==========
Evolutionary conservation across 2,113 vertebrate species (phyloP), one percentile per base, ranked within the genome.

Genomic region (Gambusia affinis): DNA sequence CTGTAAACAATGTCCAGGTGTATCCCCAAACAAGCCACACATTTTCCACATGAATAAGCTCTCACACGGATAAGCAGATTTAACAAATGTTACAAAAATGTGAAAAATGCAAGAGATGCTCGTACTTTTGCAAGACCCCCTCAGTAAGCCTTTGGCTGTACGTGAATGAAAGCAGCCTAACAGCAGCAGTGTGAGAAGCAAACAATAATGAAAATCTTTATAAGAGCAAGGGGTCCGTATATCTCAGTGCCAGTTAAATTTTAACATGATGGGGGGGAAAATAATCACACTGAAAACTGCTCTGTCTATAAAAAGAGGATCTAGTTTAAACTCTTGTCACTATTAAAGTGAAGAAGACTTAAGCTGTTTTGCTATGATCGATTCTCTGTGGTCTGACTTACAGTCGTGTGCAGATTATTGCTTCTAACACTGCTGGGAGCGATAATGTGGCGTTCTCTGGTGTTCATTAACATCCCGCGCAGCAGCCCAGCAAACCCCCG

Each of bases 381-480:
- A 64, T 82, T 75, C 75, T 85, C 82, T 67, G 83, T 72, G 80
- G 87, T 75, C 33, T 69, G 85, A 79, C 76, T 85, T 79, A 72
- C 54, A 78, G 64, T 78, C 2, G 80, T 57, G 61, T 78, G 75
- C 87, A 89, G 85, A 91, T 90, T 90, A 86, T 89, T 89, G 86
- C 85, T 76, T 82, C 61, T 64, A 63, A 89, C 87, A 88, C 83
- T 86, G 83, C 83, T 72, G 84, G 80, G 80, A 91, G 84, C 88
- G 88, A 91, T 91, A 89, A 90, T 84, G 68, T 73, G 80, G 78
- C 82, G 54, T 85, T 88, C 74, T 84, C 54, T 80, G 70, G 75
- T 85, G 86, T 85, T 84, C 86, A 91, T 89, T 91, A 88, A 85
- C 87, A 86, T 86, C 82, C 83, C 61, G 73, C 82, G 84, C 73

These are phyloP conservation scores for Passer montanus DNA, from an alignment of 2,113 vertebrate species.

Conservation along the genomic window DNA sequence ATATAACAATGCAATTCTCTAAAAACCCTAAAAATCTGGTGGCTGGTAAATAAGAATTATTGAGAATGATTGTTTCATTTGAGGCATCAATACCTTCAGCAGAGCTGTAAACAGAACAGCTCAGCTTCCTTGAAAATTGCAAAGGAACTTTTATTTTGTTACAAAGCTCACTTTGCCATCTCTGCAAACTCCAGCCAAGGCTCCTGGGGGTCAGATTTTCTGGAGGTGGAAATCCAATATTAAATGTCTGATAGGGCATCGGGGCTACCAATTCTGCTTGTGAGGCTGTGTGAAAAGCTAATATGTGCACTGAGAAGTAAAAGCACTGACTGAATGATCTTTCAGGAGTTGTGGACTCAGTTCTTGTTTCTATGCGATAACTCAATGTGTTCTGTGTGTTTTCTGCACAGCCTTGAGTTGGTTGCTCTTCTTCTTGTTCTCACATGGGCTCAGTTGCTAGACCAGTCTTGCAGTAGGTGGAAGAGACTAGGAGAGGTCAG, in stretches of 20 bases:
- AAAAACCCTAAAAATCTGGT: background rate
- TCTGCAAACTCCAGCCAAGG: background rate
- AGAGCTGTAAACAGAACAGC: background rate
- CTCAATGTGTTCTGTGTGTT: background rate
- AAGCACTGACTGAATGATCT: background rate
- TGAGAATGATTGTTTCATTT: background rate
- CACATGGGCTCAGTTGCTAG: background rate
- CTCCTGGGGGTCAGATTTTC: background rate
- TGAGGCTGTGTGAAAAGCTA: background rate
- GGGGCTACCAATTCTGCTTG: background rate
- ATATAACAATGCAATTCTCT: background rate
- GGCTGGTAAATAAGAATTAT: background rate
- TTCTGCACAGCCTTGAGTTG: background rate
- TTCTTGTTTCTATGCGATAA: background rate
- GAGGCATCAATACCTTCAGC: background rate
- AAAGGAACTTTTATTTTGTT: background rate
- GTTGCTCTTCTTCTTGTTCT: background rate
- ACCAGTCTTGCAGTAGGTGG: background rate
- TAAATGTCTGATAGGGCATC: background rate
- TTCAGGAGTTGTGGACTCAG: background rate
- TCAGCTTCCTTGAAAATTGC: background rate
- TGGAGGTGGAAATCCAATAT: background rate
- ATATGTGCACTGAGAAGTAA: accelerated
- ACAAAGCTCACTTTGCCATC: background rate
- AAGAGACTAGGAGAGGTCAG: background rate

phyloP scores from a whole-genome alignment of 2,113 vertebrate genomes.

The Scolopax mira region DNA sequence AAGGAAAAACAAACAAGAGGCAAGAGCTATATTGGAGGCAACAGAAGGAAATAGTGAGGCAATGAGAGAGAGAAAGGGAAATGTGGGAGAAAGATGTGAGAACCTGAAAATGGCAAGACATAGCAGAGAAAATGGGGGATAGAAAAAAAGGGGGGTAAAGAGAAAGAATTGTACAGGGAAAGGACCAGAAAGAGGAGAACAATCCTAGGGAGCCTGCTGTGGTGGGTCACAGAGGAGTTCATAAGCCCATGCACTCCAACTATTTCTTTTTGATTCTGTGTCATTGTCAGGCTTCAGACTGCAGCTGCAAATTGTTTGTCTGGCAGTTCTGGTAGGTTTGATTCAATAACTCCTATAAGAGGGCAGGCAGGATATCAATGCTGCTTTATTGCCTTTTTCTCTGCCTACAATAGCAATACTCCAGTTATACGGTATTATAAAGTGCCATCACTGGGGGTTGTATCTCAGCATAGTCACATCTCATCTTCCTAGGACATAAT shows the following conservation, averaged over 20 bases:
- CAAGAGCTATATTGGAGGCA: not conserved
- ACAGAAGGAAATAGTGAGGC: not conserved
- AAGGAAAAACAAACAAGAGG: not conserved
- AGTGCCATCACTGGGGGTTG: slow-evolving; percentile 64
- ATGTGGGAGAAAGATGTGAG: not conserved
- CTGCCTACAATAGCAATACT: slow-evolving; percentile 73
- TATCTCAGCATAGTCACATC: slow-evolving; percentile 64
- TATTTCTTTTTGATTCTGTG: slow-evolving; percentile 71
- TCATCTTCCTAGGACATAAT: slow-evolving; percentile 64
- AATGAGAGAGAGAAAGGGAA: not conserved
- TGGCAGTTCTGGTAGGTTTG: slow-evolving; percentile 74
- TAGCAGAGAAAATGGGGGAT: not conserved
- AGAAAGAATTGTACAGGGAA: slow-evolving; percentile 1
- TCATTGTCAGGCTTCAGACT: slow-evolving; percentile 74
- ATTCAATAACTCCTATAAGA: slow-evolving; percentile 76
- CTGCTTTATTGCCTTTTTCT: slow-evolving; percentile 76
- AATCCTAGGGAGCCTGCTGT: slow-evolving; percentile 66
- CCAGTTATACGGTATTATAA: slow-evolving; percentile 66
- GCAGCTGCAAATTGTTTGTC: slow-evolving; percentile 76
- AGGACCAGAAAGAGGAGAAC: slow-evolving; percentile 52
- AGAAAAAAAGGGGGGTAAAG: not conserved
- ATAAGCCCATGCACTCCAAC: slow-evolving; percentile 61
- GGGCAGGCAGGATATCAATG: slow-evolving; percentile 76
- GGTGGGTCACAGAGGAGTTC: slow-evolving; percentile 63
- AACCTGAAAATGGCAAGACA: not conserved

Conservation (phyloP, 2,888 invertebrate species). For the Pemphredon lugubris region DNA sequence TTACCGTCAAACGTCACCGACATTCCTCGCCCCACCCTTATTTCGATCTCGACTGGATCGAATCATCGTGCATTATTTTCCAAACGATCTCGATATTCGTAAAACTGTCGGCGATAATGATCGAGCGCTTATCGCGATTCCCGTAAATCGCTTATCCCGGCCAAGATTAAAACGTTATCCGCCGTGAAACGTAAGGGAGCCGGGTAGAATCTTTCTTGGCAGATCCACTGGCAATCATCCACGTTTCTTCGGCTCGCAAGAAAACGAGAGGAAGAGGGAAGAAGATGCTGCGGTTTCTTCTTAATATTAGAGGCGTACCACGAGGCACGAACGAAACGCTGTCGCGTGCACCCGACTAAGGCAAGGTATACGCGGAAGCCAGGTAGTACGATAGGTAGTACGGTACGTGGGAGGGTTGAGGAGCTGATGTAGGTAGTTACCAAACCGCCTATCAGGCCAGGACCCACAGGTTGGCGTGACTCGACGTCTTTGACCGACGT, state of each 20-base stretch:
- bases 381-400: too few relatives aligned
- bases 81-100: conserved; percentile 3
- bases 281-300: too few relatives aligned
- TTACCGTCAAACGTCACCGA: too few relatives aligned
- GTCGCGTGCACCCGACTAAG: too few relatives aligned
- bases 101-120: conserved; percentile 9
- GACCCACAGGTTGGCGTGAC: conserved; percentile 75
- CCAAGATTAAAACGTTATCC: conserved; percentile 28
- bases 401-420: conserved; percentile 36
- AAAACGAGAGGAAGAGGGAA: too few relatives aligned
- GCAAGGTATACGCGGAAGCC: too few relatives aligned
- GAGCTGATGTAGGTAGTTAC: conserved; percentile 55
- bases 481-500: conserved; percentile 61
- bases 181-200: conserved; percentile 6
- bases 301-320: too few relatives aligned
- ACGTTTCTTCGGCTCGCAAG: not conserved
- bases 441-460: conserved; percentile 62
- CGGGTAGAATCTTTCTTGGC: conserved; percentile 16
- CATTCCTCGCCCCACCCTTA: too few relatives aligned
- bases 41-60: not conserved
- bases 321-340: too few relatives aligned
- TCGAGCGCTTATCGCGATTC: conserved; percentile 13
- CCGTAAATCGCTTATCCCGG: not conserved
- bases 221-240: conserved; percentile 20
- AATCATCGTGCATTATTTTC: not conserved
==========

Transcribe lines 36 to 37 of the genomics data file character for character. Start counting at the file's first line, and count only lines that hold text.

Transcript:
- TCAGCTTCCTTGAAAATTGC: background rate
- TGGAGGTGGAAATCCAATAT: background rate